Trade & Development Series No. 30
Towards an Alternative Perspective on Trade and Industrial Policies
By S M Shafaeddin

Publisher: TWN (ISBN: 983-2729-66-1)
Year: 2006   No. of pages: 36

US$8.00 for First World countries
US$6.00 for Third World countries
RM8.00 for Malaysia
Prices are inclusive of postage costs by airmail.


About the Book

Trade policy is at a crossroads, as is trade diplomacy, in the form of trade negotiations under the auspices of the World Trade Organization (WTO). The traditional import substitution industrialization (ISI) strategies, which prevailed during 1950s till 70s failed. Across-the-board trade liberalization, recommended by the International Financial Institutions (IFIs) and neoliberal scholars in the 1980s and 1990s to promote outward-oriented industrialization and development, fared no better. What is next?

Drawing on the experiences of developing countries in trade liberalization and economic reform in recent years, as well as the history of those countries which underwent early industrialization, this paper aims to develop an alternative approach to trade and industrial policy by taking a bottom-up approach.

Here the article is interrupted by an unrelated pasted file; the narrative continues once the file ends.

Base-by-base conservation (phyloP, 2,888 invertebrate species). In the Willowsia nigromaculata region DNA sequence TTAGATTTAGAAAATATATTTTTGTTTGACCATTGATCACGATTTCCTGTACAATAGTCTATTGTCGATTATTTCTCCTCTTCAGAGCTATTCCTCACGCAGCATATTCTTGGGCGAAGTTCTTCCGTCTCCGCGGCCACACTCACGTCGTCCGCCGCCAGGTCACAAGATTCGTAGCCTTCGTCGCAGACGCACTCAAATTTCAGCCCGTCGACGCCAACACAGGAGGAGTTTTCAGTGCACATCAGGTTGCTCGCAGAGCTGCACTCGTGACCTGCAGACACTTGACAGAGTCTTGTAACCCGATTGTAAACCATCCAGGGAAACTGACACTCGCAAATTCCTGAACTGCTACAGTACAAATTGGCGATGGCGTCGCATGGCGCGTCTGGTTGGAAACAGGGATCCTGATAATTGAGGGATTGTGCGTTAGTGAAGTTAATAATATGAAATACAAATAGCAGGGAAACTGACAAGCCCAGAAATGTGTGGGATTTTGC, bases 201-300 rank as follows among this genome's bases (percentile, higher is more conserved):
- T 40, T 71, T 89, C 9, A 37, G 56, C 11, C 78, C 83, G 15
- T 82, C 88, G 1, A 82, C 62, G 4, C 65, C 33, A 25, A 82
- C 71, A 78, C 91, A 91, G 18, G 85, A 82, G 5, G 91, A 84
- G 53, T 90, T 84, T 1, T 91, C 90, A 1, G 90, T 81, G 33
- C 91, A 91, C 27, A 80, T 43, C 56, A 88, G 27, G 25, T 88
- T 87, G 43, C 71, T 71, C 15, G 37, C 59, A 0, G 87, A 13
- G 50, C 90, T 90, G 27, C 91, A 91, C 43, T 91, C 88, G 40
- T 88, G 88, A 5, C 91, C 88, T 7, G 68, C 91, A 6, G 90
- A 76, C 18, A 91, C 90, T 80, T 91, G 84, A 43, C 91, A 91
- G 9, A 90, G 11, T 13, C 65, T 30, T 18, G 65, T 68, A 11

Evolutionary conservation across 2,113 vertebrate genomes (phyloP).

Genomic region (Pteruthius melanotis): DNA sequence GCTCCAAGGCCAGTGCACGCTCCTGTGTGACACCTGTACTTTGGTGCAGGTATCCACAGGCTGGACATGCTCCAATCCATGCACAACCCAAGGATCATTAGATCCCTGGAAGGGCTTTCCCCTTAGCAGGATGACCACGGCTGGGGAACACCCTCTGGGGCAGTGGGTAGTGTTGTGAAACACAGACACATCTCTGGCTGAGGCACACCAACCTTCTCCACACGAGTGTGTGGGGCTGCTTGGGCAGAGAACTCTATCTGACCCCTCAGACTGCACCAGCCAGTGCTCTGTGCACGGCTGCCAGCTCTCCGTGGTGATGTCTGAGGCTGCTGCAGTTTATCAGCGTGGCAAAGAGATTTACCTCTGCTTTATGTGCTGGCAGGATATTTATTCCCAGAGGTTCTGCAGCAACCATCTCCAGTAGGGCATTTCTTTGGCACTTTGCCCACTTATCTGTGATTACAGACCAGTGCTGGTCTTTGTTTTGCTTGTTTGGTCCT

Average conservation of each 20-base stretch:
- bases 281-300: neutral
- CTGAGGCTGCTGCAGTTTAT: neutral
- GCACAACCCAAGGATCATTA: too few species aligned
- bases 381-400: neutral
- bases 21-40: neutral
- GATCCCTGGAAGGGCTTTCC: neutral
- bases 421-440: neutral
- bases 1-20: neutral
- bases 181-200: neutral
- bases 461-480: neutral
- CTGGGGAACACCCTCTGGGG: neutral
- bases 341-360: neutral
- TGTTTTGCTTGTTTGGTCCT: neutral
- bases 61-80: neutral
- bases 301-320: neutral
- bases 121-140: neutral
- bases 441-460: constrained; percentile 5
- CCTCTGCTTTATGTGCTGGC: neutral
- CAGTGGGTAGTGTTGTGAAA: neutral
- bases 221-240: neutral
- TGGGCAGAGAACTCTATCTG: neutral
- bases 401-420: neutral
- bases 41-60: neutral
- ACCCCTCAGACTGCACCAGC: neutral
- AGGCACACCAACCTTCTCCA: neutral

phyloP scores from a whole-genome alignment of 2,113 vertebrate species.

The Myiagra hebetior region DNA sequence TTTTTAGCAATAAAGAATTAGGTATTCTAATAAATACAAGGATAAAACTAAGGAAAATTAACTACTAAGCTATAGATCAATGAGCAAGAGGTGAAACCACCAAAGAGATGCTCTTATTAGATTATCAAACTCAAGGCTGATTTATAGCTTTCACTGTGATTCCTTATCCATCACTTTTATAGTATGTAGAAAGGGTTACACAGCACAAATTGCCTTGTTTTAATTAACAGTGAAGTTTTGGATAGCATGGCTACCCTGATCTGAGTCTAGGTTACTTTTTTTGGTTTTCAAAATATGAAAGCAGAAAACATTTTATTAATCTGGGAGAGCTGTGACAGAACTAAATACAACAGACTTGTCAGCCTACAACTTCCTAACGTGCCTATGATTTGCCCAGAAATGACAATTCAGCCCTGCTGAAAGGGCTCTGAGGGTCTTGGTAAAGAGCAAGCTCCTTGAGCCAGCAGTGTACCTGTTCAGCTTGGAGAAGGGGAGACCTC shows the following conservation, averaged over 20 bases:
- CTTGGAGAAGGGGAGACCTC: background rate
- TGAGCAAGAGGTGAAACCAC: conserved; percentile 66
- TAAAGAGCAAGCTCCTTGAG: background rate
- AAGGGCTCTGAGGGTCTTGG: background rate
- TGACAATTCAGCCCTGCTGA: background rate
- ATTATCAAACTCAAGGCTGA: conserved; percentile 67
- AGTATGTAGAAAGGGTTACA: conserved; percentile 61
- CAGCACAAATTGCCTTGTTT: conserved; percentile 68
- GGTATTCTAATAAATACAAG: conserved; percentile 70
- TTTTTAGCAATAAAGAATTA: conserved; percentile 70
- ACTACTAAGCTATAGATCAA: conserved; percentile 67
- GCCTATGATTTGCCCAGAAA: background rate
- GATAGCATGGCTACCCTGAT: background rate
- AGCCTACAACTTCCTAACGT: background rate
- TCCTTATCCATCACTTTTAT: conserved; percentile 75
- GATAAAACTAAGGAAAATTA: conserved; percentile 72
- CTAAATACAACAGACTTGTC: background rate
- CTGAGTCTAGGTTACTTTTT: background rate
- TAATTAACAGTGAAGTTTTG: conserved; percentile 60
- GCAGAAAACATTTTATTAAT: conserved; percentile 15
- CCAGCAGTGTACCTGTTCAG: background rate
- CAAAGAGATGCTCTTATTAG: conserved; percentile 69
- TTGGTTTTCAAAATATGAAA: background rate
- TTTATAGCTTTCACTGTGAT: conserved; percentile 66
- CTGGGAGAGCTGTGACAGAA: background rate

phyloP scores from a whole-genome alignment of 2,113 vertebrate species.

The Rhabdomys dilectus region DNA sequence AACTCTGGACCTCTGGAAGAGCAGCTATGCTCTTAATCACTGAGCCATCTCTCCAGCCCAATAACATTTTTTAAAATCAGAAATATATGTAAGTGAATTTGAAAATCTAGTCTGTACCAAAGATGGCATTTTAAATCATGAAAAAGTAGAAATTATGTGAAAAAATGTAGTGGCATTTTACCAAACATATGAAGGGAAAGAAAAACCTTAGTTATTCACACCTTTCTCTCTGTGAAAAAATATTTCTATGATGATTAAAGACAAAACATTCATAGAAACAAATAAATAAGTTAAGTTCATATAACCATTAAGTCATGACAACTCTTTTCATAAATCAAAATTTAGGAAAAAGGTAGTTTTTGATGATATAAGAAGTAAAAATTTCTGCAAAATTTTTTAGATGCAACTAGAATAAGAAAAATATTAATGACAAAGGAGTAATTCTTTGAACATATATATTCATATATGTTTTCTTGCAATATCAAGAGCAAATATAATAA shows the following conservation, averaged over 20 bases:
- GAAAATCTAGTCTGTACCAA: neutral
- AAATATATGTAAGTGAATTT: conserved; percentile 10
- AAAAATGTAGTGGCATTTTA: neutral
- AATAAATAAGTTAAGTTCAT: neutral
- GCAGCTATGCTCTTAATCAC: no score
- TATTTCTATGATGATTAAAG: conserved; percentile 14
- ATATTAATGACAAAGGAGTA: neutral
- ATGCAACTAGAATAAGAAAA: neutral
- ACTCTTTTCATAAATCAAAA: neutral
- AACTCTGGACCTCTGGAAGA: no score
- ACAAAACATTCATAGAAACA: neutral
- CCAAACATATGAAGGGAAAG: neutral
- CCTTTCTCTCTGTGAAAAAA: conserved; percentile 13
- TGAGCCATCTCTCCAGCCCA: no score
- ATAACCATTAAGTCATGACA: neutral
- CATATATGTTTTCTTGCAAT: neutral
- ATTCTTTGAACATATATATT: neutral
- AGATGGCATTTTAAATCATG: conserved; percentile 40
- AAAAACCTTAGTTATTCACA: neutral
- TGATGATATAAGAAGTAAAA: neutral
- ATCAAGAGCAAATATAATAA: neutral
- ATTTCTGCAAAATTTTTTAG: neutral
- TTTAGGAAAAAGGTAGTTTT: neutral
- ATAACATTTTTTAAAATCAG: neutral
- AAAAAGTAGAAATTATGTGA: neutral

The author presents a national policy framework (that is, a view of what is needed at the national level to catch up in the process of industrialization) and, on that basis, argues for changes in international rules.

S M SHAFAEDDIN is a (former) senior economist in the Macroeconomics and Development Policies Branch, Globalization and Development Strategy Division, of the United Nations Conference on Trade and Development (UNCTAD). He is the author of many books and articles on trade policy, including the book Trade Policy at the Crossroads: Recent Experience of Developing Countries (Palgrave Macmillan, 2005). The author can be contacted at:  MShafaM@Netscape.


1      Why is an Alternative Approach Needed?                                    

2      The Alternative Approach                                                                    

        Development-oriented trade policy                                                  

        International market structure and country specifity                          

        Co-ordination of economic activities                                                

        Nature of trade and industrial policies                                              

        The limited role of devaluation                                                         

        FDI and capital flows                                                                      

        The role of other factors                                                                  

3      Policy Implications for the International Community                 


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